Tuesday, November 15, 2011

Until the Legally Predetermined Period Has Ended, Do We Part?!

During a recent Shadowrun game (a dystopian role playing game), the issue of marriage came up. Matt was telling me that in the Shadowrun world that marriage is becoming archaic, that the marriages that do exist are purely secular, and that such marriages as polygamy are allowed. Somehow, from this, we ended up on the topic of marriage in today's world, a topic we're both interested in for a lot of reasons, not the least of which is that we're, well, married. For whatever reason, issues of marriage have always been of interest to me. I love shows like Sister Wives, and maybe my almost obsession with issues of marriage comes from having been once divorced. I don't know, either way, this is a topic that commonly comes up between us.

During that conversation, we broached the subject of contractual periods of marriage. I know, this is a touchy subject largely because the institution of marriage in the western world is a religious one, even though it's controlled by secular bodies and many secular people get married. I think it's also appalling because our culture has this silly, antiquated notion that the only reason to get married is to have a family--defined by two parents (of different sexes) with children, and excluding couples without children, or same sex couples.  Would you believe that young people, of the millennial generation, still say they want to get married to "have a family"? This is their go-to answer, not for the number of other reasons, like companionship or economic stability, but to have a family. This is something students in English 111 say, across the board. It's unbelievable to me.

Anyway,  I still think that contractual periods of marriage is an interesting idea, one that would reduce the divorce rate considerably. So this morning, when my lovely friend Amberly posed this Psychology Today article "Getting Marriage-Whys: What We Really Need to Change," by Susan Pease Gadoua, my interest was immediately peaked. The article talks about the "one-size-fits-all institution" of marriage, discussing, you guessed it, the idea of periods of contractual marriage--something under consideration in Mexico, it would seem. She says, "Instead of holding everyone in the culture to a single standard forever, people in this model of marriage would be set up to succeed. And then everyone would live happily ever after."  And largely, I agree with her... though I do have some problems with her ideas.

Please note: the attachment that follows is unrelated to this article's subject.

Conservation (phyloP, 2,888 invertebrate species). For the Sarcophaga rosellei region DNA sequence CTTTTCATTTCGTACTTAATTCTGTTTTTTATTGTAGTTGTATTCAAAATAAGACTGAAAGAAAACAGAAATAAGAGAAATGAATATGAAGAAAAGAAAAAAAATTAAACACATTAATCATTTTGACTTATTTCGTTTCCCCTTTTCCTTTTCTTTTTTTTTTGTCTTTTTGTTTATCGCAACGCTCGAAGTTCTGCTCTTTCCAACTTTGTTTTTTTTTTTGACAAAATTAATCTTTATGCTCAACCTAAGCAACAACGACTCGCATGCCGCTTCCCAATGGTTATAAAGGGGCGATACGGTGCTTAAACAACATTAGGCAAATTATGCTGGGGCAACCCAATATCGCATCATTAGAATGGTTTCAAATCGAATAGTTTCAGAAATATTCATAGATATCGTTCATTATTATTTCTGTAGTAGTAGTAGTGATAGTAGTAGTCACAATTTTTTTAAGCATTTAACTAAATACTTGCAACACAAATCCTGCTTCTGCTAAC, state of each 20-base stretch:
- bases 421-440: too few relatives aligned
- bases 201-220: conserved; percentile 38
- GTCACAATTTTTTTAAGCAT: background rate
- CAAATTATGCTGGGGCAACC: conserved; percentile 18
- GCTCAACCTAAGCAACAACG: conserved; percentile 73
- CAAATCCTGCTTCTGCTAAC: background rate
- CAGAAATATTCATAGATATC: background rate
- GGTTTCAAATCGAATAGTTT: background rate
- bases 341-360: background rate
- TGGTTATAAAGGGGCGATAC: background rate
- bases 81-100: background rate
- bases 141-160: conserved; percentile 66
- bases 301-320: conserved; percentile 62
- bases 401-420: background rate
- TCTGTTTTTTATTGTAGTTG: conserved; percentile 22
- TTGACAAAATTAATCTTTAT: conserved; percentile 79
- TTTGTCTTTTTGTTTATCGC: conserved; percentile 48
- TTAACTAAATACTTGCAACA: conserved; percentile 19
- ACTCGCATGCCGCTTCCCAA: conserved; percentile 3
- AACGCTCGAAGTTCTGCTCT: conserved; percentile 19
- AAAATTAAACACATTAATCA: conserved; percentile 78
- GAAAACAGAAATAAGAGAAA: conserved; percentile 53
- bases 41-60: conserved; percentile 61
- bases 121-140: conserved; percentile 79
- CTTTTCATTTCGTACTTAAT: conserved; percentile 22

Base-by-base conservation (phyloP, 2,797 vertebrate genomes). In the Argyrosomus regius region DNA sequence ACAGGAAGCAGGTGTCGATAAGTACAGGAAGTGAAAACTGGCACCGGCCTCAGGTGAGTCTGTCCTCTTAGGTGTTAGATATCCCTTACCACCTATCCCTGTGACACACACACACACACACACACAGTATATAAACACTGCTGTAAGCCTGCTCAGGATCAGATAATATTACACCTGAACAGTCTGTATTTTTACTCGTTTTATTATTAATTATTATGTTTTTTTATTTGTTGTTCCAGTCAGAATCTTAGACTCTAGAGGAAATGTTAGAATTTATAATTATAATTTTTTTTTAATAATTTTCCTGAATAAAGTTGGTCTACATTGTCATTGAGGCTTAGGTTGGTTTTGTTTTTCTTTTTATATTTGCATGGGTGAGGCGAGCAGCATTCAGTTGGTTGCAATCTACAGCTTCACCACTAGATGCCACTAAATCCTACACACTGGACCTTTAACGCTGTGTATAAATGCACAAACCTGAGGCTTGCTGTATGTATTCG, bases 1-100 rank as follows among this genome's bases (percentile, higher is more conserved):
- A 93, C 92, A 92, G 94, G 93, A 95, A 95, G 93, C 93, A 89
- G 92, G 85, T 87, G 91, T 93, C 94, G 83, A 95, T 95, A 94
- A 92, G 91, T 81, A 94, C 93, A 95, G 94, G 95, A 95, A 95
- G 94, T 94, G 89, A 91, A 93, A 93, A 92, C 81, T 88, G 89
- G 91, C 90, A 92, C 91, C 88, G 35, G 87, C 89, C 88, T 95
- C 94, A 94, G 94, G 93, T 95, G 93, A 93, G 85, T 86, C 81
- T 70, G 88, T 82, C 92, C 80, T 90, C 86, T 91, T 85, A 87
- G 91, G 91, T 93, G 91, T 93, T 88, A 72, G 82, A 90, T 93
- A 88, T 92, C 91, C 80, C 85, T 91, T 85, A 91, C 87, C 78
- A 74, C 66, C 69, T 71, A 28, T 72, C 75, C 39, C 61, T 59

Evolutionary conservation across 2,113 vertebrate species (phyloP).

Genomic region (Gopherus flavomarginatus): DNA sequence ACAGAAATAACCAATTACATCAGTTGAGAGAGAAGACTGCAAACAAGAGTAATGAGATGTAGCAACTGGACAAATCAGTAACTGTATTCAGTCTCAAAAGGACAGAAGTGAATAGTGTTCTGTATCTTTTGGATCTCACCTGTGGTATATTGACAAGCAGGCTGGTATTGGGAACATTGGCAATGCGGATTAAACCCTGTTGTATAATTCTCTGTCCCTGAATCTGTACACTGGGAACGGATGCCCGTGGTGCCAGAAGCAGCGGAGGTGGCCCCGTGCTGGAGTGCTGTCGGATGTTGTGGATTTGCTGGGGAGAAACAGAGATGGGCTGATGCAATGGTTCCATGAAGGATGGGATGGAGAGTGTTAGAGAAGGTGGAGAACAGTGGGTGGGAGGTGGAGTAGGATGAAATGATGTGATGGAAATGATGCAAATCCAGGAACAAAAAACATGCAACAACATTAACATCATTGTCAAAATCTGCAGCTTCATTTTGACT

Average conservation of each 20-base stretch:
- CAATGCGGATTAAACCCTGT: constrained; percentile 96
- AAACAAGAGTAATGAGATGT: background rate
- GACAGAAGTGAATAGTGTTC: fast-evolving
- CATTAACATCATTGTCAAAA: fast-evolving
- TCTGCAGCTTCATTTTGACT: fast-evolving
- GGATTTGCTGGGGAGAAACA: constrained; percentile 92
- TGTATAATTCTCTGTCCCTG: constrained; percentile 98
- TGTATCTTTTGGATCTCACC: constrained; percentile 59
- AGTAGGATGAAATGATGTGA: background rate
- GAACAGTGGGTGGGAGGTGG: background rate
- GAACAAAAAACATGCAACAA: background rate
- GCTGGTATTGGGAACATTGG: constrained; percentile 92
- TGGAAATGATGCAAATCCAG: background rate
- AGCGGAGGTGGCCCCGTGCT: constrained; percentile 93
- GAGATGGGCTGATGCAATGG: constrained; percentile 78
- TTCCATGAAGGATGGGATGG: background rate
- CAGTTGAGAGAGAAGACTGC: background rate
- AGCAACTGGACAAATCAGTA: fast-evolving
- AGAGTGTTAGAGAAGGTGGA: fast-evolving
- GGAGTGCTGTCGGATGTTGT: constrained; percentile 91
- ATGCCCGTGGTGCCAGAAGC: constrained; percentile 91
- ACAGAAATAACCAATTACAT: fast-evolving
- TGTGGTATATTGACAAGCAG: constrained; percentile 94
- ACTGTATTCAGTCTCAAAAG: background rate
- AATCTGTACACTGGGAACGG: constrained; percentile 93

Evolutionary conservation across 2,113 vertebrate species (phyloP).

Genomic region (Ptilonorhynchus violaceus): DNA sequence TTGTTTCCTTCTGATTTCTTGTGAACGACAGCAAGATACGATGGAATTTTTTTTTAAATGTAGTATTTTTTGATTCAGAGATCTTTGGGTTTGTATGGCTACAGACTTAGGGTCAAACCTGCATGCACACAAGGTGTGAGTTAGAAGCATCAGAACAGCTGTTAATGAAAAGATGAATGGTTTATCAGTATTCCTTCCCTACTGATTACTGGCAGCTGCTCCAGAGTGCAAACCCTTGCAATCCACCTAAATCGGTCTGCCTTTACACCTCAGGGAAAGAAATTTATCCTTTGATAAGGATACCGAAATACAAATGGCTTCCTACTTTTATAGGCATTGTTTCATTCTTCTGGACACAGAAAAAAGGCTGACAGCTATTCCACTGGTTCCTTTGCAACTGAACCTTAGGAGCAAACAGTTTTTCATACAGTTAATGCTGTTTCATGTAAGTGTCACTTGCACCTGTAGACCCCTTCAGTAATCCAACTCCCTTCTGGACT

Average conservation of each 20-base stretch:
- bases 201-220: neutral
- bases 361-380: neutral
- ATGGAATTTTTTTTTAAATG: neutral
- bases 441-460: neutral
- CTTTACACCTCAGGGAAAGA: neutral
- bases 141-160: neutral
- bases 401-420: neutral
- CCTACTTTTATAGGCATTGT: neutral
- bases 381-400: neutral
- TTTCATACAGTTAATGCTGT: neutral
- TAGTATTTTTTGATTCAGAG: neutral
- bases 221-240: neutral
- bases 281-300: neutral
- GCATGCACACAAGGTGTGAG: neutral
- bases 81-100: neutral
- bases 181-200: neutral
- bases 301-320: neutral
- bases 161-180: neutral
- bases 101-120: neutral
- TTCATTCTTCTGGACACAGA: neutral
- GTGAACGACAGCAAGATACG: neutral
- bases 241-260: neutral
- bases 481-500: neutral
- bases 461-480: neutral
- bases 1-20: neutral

Imagine a world where you could be married for a certain period of time, renew your marriage or not, and be free without the stigma of divorce to seek a more satisfying union elsewhere. That would be ideal, wouldn't it?  My biggest problem with this ideology is that it doesn't take into account such issues as the pain that would be caused if one spouse or the other didn't want to renew. Right now, you make a choice and are stuck with it forever, unless you get a divorce, but pain is inevitable either way, right? So, is it really better than divorce? I don't know. It also doesn't take into account the financial feasibility of this option, which in my opinion is quite low.

What I do know is that a happy marriage is worth the promise to stay together forever, without the worries that having to renew a marriage contract would include. Matt and I have a very happy marriage, and though we have problems, I'm not sure I would want to deal with having to renew my marriage license, like I do a driver's license. Though Matt and I have gotten into a lot of conversations about the fact that a marriage license is one of the only licenses that doesn't have to be renewed. Ironically, the law assumes you may go blind, or be unable to drive, but it fails to assume that you may grow discontent with your marriage. Good job, government.

I think, rather than contractual periods of marriage, that putting stricter regulations on getting married in the first place would be a more reasonable answer. Maybe don't let 18 year olds get married?  Maybe make the legal marriage age 25 or after the successful completion of your first college degree, which ever comes first?  There was a time not all that long ago that people getting married at 18 wasn't a problem. People divorced less then. Today, it's a problem--and for the record, I also think young people shouldn't be able to go to college until they're 25 and have some life experience by which to be able to appreciate said education, but that's another blog post entirely.

So take a minute to read the article and then tell me what you think. You've got my opinion!